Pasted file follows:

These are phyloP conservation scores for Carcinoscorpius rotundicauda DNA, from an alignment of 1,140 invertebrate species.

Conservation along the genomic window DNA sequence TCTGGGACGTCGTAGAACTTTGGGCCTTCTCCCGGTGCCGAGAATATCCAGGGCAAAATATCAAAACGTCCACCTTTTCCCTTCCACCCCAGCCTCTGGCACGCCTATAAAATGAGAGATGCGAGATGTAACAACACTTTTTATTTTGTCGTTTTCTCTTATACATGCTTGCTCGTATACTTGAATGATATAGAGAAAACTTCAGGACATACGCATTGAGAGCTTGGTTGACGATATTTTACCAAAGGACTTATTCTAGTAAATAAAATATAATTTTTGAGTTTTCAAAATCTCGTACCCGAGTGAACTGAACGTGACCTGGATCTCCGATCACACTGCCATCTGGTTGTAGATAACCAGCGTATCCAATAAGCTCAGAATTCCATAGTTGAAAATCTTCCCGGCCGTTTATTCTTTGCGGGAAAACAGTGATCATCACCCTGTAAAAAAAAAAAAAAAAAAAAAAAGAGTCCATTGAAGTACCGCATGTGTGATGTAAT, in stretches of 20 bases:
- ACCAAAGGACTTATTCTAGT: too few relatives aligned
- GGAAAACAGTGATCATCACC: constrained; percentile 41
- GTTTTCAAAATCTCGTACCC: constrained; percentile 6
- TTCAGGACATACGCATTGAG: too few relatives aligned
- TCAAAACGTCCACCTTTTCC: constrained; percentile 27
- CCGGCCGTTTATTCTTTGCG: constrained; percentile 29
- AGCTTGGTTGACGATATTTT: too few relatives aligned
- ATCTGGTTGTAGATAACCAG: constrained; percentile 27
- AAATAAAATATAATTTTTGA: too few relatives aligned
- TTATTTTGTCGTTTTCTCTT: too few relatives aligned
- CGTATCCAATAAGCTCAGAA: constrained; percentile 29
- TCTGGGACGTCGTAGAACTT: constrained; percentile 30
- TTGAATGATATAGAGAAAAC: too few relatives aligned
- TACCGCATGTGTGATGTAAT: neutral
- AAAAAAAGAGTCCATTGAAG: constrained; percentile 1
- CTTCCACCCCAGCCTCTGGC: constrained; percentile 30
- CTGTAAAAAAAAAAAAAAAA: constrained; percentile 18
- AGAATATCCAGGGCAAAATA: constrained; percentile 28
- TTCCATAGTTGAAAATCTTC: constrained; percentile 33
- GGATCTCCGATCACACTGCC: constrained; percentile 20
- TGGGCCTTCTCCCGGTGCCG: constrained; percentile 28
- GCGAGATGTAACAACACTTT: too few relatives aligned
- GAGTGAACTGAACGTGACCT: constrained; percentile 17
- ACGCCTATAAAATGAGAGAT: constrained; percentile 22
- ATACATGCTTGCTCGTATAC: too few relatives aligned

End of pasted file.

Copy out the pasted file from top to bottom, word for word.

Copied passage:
These are phyloP conservation scores for Carcinoscorpius rotundicauda DNA, from an alignment of 1,140 invertebrate species.

Conservation along the genomic window DNA sequence TCTGGGACGTCGTAGAACTTTGGGCCTTCTCCCGGTGCCGAGAATATCCAGGGCAAAATATCAAAACGTCCACCTTTTCCCTTCCACCCCAGCCTCTGGCACGCCTATAAAATGAGAGATGCGAGATGTAACAACACTTTTTATTTTGTCGTTTTCTCTTATACATGCTTGCTCGTATACTTGAATGATATAGAGAAAACTTCAGGACATACGCATTGAGAGCTTGGTTGACGATATTTTACCAAAGGACTTATTCTAGTAAATAAAATATAATTTTTGAGTTTTCAAAATCTCGTACCCGAGTGAACTGAACGTGACCTGGATCTCCGATCACACTGCCATCTGGTTGTAGATAACCAGCGTATCCAATAAGCTCAGAATTCCATAGTTGAAAATCTTCCCGGCCGTTTATTCTTTGCGGGAAAACAGTGATCATCACCCTGTAAAAAAAAAAAAAAAAAAAAAAAGAGTCCATTGAAGTACCGCATGTGTGATGTAAT, in stretches of 20 bases:
- ACCAAAGGACTTATTCTAGT: too few relatives aligned
- GGAAAACAGTGATCATCACC: constrained; percentile 41
- GTTTTCAAAATCTCGTACCC: constrained; percentile 6
- TTCAGGACATACGCATTGAG: too few relatives aligned
- TCAAAACGTCCACCTTTTCC: constrained; percentile 27
- CCGGCCGTTTATTCTTTGCG: constrained; percentile 29
- AGCTTGGTTGACGATATTTT: too few relatives aligned
- ATCTGGTTGTAGATAACCAG: constrained; percentile 27
- AAATAAAATATAATTTTTGA: too few relatives aligned
- TTATTTTGTCGTTTTCTCTT: too few relatives aligned
- CGTATCCAATAAGCTCAGAA: constrained; percentile 29
- TCTGGGACGTCGTAGAACTT: constrained; percentile 30
- TTGAATGATATAGAGAAAAC: too few relatives aligned
- TACCGCATGTGTGATGTAAT: neutral
- AAAAAAAGAGTCCATTGAAG: constrained; percentile 1
- CTTCCACCCCAGCCTCTGGC: constrained; percentile 30
- CTGTAAAAAAAAAAAAAAAA: constrained; percentile 18
- AGAATATCCAGGGCAAAATA: constrained; percentile 28
- TTCCATAGTTGAAAATCTTC: constrained; percentile 33
- GGATCTCCGATCACACTGCC: constrained; percentile 20
- TGGGCCTTCTCCCGGTGCCG: constrained; percentile 28
- GCGAGATGTAACAACACTTT: too few relatives aligned
- GAGTGAACTGAACGTGACCT: constrained; percentile 17
- ACGCCTATAAAATGAGAGAT: constrained; percentile 22
- ATACATGCTTGCTCGTATAC: too few relatives aligned